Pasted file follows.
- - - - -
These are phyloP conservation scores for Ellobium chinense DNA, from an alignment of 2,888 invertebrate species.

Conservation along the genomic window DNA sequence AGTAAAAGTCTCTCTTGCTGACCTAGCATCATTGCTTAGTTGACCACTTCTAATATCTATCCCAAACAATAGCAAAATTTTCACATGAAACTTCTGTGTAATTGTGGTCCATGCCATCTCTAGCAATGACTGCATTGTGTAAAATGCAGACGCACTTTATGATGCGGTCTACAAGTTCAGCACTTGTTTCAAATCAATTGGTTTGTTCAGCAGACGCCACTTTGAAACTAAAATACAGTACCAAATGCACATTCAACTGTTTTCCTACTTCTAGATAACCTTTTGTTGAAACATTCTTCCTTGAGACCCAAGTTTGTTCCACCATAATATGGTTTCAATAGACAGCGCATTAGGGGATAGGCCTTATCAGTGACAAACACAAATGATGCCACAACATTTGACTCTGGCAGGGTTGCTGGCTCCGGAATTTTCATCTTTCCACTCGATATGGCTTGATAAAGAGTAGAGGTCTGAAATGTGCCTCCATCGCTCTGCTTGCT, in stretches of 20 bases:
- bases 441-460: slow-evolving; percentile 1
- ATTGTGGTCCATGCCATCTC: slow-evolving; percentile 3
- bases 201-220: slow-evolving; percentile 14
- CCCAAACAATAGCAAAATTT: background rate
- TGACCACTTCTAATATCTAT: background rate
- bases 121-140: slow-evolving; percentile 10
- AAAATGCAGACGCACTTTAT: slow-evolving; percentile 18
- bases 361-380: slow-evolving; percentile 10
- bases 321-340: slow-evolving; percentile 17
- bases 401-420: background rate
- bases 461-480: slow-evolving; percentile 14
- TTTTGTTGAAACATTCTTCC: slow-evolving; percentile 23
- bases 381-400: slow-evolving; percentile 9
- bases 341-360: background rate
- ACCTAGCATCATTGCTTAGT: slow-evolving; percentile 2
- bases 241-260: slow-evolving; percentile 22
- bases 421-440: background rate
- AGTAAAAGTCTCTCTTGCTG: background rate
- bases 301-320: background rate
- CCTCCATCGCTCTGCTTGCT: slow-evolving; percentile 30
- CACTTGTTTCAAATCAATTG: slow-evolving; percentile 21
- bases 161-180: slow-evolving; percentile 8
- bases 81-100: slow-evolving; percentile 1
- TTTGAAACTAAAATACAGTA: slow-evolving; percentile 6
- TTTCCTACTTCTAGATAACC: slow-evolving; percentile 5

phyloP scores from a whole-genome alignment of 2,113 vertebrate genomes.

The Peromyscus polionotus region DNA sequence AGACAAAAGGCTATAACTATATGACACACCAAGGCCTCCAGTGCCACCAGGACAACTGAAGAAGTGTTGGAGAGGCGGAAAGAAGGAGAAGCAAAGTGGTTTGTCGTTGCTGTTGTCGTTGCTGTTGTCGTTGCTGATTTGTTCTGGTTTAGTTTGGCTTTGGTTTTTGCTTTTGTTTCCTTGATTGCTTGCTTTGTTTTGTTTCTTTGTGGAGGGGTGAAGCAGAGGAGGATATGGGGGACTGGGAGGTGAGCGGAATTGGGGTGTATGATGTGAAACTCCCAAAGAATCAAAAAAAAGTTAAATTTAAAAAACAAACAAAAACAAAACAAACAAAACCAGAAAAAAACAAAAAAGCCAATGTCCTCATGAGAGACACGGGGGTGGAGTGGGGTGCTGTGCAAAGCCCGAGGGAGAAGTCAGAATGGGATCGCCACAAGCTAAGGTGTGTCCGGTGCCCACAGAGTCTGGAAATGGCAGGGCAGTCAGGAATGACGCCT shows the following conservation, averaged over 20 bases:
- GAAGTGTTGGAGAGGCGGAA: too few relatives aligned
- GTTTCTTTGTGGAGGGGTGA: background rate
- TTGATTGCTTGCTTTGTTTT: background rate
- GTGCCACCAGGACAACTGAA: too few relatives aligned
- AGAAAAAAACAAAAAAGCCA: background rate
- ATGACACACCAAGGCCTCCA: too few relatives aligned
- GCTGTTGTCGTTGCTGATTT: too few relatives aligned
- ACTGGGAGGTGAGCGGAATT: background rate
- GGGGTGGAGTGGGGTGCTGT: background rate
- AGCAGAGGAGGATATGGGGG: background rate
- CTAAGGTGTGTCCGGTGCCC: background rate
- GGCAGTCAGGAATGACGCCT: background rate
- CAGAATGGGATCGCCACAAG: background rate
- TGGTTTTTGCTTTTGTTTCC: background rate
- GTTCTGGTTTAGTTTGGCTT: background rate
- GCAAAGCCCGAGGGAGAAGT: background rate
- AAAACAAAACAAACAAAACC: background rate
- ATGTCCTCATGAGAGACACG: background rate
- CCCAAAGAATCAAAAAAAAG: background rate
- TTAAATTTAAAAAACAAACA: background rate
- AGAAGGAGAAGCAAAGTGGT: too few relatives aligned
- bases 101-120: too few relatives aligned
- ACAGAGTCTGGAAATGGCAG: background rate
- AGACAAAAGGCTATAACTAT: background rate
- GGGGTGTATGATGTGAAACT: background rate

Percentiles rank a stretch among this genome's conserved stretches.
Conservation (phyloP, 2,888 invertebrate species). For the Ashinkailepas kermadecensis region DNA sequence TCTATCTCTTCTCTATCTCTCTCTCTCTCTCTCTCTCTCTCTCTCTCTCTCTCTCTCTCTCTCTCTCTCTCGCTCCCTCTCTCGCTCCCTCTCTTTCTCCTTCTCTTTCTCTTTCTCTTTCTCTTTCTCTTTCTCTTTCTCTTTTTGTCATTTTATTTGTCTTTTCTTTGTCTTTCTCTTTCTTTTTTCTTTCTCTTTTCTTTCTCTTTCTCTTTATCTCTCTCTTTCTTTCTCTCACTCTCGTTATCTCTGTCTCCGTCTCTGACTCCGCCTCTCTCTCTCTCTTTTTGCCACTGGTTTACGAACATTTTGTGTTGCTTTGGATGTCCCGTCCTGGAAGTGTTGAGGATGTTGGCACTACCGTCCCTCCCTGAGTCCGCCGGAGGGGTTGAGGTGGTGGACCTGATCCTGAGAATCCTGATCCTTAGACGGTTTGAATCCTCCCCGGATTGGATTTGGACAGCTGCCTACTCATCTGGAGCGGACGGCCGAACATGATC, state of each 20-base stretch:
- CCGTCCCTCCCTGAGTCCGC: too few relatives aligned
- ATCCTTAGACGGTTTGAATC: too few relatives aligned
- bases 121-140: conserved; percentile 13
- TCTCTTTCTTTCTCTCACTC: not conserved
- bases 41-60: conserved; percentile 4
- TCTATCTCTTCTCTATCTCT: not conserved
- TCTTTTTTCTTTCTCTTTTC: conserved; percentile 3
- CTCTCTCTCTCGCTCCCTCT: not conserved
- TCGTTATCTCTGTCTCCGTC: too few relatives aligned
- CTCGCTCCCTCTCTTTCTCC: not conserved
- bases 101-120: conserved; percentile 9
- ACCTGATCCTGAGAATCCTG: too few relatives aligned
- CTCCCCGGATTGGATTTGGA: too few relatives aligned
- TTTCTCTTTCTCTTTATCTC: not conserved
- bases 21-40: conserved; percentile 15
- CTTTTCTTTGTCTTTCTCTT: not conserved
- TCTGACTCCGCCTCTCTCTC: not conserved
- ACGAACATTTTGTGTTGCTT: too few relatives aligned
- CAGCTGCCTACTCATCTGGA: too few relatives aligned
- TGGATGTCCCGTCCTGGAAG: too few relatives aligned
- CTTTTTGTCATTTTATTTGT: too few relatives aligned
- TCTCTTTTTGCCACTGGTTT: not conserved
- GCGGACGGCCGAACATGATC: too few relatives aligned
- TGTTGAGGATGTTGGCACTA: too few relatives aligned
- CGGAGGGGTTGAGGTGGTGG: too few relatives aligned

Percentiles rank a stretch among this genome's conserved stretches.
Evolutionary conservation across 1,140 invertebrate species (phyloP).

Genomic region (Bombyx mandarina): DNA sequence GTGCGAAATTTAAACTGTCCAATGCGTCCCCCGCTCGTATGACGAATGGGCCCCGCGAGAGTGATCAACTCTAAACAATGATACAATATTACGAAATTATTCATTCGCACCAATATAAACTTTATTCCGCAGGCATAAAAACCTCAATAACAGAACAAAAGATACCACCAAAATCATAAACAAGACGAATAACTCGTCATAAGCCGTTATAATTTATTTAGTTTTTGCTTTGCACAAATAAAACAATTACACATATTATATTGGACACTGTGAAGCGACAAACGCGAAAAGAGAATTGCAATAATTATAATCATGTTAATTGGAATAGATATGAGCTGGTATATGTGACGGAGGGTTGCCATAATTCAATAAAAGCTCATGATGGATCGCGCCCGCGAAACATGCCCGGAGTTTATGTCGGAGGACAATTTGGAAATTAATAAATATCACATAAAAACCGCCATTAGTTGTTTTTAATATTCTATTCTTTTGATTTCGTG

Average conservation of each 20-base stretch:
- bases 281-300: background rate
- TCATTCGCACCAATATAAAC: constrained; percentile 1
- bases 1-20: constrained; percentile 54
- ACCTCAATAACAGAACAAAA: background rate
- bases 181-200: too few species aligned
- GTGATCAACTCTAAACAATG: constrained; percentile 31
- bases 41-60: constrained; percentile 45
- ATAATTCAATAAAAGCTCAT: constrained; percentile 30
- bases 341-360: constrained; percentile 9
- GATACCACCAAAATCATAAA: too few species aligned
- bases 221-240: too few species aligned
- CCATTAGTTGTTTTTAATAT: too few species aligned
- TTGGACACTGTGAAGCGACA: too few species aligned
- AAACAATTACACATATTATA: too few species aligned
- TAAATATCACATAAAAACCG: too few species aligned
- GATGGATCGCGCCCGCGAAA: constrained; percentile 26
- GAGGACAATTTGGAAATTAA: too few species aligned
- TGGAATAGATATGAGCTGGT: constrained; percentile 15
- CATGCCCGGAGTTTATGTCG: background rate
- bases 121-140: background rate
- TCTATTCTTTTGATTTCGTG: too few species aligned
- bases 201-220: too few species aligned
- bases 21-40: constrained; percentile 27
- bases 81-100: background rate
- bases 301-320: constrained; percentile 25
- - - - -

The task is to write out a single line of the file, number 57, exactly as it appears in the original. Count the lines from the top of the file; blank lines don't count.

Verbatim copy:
- CCGTCCCTCCCTGAGTCCGC: too few relatives aligned